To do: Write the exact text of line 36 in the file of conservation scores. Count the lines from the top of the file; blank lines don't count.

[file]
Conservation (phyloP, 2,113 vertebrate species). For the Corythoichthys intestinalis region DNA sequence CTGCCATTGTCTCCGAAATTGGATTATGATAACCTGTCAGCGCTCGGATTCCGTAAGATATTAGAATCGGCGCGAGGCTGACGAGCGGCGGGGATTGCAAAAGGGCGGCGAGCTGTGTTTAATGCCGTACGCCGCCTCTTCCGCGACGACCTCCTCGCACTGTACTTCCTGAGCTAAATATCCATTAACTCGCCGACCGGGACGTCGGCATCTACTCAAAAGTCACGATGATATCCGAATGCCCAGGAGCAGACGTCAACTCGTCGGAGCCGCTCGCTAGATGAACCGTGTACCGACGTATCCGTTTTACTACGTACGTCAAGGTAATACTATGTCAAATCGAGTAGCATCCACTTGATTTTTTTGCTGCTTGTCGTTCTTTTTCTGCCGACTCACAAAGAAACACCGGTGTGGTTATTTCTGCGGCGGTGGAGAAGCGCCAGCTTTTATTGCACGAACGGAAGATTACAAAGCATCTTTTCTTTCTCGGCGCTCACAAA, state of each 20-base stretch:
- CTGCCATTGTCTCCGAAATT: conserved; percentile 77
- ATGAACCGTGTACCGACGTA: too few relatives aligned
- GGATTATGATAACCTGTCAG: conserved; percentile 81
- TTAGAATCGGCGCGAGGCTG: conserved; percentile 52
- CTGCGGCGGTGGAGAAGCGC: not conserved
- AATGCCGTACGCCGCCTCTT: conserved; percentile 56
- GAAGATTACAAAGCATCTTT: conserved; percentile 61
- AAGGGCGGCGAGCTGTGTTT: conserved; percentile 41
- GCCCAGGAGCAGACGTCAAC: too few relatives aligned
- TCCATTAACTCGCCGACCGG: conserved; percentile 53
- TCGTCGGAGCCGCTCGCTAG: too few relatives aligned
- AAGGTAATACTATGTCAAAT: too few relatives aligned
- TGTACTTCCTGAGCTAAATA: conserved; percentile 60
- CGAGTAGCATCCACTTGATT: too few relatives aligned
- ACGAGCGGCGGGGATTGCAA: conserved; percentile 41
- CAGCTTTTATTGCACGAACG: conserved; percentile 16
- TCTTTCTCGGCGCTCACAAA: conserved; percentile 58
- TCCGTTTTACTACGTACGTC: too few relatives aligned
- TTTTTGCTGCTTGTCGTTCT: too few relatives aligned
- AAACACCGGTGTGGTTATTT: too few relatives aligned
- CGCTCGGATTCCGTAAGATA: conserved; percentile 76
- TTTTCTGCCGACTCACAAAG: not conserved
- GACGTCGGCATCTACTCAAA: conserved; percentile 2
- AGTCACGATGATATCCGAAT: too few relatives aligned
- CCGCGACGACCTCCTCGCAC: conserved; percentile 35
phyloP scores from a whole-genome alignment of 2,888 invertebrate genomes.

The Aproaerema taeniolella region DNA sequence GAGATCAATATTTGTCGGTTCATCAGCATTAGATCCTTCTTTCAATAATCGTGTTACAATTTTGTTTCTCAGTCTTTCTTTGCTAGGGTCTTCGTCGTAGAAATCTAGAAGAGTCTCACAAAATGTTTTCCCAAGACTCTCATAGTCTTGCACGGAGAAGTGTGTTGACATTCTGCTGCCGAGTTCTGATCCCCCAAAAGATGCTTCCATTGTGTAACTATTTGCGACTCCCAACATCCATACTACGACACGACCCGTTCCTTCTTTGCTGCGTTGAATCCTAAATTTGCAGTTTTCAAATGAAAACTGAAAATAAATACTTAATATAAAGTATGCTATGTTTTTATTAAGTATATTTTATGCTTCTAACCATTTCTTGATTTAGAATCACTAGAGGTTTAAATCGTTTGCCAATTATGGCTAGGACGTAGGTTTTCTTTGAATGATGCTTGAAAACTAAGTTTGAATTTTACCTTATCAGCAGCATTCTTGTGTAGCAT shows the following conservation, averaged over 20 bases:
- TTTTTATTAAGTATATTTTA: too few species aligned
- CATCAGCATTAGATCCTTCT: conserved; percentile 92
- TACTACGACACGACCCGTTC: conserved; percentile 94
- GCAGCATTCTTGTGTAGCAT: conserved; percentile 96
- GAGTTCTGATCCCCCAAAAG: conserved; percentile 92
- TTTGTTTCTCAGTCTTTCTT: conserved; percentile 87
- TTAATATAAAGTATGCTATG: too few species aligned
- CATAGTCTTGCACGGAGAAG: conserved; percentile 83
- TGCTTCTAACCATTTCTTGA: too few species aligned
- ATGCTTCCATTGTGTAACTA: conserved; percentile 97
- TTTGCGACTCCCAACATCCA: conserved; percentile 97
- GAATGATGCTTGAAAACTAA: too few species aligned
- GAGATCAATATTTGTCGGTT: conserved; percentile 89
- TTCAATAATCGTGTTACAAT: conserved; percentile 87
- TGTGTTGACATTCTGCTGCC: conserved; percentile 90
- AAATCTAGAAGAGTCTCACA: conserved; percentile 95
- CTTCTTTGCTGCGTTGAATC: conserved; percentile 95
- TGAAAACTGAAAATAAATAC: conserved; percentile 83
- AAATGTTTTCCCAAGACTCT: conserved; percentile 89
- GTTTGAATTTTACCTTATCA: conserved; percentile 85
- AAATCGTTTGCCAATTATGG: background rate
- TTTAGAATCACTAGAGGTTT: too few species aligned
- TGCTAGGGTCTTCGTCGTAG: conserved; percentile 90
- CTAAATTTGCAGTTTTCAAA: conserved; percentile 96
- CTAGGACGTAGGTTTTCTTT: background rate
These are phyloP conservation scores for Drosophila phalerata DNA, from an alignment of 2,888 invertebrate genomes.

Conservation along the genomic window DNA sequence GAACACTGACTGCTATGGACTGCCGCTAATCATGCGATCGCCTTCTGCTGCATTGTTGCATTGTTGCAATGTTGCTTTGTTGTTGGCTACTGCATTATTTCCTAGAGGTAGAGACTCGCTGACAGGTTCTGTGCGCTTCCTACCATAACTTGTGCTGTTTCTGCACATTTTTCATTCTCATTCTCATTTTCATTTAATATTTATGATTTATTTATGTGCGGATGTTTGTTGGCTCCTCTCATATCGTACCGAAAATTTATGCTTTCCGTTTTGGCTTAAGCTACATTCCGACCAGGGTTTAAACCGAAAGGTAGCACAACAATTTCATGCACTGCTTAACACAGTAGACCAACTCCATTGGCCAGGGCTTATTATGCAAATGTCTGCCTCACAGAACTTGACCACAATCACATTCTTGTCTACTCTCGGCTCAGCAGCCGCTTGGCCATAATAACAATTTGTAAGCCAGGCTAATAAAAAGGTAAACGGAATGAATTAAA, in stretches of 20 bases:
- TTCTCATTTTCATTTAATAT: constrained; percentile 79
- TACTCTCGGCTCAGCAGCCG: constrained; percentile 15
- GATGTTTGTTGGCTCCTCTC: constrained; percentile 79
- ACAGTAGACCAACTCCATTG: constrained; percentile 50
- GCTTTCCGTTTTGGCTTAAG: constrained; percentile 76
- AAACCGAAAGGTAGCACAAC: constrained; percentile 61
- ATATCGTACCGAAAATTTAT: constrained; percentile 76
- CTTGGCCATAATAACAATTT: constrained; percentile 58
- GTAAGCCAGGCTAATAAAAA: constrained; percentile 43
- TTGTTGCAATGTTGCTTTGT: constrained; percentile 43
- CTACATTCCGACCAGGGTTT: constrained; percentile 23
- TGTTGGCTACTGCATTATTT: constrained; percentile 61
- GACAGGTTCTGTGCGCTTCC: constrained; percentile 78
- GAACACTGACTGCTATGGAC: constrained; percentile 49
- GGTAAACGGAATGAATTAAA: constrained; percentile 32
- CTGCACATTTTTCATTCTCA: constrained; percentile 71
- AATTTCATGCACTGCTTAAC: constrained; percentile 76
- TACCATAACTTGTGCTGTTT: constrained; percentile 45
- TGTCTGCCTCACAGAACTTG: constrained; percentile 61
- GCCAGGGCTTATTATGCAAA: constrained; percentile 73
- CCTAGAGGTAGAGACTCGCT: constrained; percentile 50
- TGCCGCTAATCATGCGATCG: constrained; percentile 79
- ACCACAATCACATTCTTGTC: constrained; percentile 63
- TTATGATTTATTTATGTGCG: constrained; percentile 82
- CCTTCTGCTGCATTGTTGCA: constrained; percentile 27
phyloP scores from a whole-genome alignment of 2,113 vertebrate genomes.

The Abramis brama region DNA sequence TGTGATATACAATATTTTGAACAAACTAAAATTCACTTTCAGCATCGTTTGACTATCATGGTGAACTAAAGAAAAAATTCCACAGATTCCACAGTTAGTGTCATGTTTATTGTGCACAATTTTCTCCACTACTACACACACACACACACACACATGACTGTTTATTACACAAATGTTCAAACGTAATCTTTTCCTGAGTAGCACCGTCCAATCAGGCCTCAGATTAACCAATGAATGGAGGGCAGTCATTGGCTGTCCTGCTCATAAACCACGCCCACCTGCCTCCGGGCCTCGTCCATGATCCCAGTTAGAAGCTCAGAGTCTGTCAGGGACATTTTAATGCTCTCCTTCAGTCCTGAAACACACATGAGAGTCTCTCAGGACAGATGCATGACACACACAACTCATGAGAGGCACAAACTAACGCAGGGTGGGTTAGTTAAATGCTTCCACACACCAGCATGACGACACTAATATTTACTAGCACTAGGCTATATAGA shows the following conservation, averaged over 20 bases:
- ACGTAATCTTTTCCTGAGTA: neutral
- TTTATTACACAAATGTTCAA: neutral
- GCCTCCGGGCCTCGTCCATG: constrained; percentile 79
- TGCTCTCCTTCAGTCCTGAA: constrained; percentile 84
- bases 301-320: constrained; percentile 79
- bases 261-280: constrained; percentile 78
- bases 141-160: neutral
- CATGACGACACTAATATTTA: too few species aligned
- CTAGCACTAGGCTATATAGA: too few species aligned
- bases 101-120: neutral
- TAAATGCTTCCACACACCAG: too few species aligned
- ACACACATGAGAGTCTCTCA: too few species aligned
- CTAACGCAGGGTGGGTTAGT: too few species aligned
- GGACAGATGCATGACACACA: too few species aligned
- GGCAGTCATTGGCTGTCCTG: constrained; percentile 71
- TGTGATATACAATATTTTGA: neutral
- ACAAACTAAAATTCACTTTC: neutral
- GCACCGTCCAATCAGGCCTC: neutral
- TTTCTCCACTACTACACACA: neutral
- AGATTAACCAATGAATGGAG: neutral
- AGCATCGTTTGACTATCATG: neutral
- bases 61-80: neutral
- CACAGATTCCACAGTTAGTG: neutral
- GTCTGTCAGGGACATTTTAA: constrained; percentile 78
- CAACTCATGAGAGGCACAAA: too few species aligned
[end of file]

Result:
- CATAGTCTTGCACGGAGAAG: conserved; percentile 83